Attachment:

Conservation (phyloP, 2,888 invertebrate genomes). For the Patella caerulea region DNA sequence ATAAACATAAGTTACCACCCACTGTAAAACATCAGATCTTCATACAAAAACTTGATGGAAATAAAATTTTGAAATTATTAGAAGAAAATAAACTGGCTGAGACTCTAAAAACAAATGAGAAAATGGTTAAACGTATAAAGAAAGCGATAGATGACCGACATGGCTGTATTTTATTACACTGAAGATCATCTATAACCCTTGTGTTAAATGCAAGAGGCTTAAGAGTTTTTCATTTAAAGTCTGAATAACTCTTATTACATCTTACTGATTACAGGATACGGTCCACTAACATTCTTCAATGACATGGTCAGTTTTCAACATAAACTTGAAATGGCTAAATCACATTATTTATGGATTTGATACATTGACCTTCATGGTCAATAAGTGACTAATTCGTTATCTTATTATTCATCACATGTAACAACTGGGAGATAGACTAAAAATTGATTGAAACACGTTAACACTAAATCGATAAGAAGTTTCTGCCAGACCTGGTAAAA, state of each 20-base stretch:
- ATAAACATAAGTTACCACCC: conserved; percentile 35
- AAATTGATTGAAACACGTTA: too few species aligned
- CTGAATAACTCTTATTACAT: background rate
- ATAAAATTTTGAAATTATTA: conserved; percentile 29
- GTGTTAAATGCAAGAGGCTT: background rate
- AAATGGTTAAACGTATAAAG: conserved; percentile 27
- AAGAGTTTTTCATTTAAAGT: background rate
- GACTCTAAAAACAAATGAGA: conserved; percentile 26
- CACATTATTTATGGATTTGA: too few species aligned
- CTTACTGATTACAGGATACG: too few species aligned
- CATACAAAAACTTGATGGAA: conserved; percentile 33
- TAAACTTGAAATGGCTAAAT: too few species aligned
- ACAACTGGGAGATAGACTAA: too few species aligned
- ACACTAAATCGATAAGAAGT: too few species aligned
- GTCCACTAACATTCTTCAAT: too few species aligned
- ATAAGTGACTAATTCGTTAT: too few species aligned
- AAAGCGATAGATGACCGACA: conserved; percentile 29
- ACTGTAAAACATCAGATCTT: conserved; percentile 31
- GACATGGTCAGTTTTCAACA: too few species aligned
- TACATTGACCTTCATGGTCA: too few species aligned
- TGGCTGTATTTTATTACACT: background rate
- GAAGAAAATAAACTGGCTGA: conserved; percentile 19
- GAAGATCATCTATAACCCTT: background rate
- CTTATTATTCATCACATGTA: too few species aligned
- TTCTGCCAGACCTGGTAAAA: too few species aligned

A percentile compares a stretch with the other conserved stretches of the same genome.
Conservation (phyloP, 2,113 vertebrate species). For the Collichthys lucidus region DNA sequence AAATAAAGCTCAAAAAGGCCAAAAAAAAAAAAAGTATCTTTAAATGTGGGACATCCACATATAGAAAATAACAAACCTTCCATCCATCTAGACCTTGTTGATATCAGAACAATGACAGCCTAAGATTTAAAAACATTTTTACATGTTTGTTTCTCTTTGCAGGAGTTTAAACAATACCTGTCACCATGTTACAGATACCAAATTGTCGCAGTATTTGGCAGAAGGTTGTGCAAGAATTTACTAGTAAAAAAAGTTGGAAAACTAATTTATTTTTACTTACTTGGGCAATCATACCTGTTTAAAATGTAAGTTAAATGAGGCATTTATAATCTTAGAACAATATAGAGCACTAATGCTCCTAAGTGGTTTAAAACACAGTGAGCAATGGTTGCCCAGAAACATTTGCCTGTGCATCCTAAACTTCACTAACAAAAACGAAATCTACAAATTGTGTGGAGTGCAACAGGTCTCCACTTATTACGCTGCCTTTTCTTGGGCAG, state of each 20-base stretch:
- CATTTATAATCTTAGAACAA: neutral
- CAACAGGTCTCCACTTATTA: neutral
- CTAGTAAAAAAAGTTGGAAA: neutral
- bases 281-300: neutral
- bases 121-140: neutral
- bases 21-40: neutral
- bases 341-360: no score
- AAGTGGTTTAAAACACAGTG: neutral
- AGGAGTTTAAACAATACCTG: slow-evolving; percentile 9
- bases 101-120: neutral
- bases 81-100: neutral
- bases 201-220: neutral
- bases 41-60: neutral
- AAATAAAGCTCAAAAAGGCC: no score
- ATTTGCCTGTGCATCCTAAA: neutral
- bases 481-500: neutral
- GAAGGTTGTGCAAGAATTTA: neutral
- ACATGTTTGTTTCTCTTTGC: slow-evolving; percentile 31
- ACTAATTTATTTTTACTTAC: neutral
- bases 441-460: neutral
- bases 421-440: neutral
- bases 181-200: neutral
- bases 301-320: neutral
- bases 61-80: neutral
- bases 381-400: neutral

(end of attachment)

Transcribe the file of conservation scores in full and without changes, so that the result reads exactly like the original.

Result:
Conservation (phyloP, 2,888 invertebrate genomes). For the Patella caerulea region DNA sequence ATAAACATAAGTTACCACCCACTGTAAAACATCAGATCTTCATACAAAAACTTGATGGAAATAAAATTTTGAAATTATTAGAAGAAAATAAACTGGCTGAGACTCTAAAAACAAATGAGAAAATGGTTAAACGTATAAAGAAAGCGATAGATGACCGACATGGCTGTATTTTATTACACTGAAGATCATCTATAACCCTTGTGTTAAATGCAAGAGGCTTAAGAGTTTTTCATTTAAAGTCTGAATAACTCTTATTACATCTTACTGATTACAGGATACGGTCCACTAACATTCTTCAATGACATGGTCAGTTTTCAACATAAACTTGAAATGGCTAAATCACATTATTTATGGATTTGATACATTGACCTTCATGGTCAATAAGTGACTAATTCGTTATCTTATTATTCATCACATGTAACAACTGGGAGATAGACTAAAAATTGATTGAAACACGTTAACACTAAATCGATAAGAAGTTTCTGCCAGACCTGGTAAAA, state of each 20-base stretch:
- ATAAACATAAGTTACCACCC: conserved; percentile 35
- AAATTGATTGAAACACGTTA: too few species aligned
- CTGAATAACTCTTATTACAT: background rate
- ATAAAATTTTGAAATTATTA: conserved; percentile 29
- GTGTTAAATGCAAGAGGCTT: background rate
- AAATGGTTAAACGTATAAAG: conserved; percentile 27
- AAGAGTTTTTCATTTAAAGT: background rate
- GACTCTAAAAACAAATGAGA: conserved; percentile 26
- CACATTATTTATGGATTTGA: too few species aligned
- CTTACTGATTACAGGATACG: too few species aligned
- CATACAAAAACTTGATGGAA: conserved; percentile 33
- TAAACTTGAAATGGCTAAAT: too few species aligned
- ACAACTGGGAGATAGACTAA: too few species aligned
- ACACTAAATCGATAAGAAGT: too few species aligned
- GTCCACTAACATTCTTCAAT: too few species aligned
- ATAAGTGACTAATTCGTTAT: too few species aligned
- AAAGCGATAGATGACCGACA: conserved; percentile 29
- ACTGTAAAACATCAGATCTT: conserved; percentile 31
- GACATGGTCAGTTTTCAACA: too few species aligned
- TACATTGACCTTCATGGTCA: too few species aligned
- TGGCTGTATTTTATTACACT: background rate
- GAAGAAAATAAACTGGCTGA: conserved; percentile 19
- GAAGATCATCTATAACCCTT: background rate
- CTTATTATTCATCACATGTA: too few species aligned
- TTCTGCCAGACCTGGTAAAA: too few species aligned

A percentile compares a stretch with the other conserved stretches of the same genome.
Conservation (phyloP, 2,113 vertebrate species). For the Collichthys lucidus region DNA sequence AAATAAAGCTCAAAAAGGCCAAAAAAAAAAAAAGTATCTTTAAATGTGGGACATCCACATATAGAAAATAACAAACCTTCCATCCATCTAGACCTTGTTGATATCAGAACAATGACAGCCTAAGATTTAAAAACATTTTTACATGTTTGTTTCTCTTTGCAGGAGTTTAAACAATACCTGTCACCATGTTACAGATACCAAATTGTCGCAGTATTTGGCAGAAGGTTGTGCAAGAATTTACTAGTAAAAAAAGTTGGAAAACTAATTTATTTTTACTTACTTGGGCAATCATACCTGTTTAAAATGTAAGTTAAATGAGGCATTTATAATCTTAGAACAATATAGAGCACTAATGCTCCTAAGTGGTTTAAAACACAGTGAGCAATGGTTGCCCAGAAACATTTGCCTGTGCATCCTAAACTTCACTAACAAAAACGAAATCTACAAATTGTGTGGAGTGCAACAGGTCTCCACTTATTACGCTGCCTTTTCTTGGGCAG, state of each 20-base stretch:
- CATTTATAATCTTAGAACAA: neutral
- CAACAGGTCTCCACTTATTA: neutral
- CTAGTAAAAAAAGTTGGAAA: neutral
- bases 281-300: neutral
- bases 121-140: neutral
- bases 21-40: neutral
- bases 341-360: no score
- AAGTGGTTTAAAACACAGTG: neutral
- AGGAGTTTAAACAATACCTG: slow-evolving; percentile 9
- bases 101-120: neutral
- bases 81-100: neutral
- bases 201-220: neutral
- bases 41-60: neutral
- AAATAAAGCTCAAAAAGGCC: no score
- ATTTGCCTGTGCATCCTAAA: neutral
- bases 481-500: neutral
- GAAGGTTGTGCAAGAATTTA: neutral
- ACATGTTTGTTTCTCTTTGC: slow-evolving; percentile 31
- ACTAATTTATTTTTACTTAC: neutral
- bases 441-460: neutral
- bases 421-440: neutral
- bases 181-200: neutral
- bases 301-320: neutral
- bases 61-80: neutral
- bases 381-400: neutral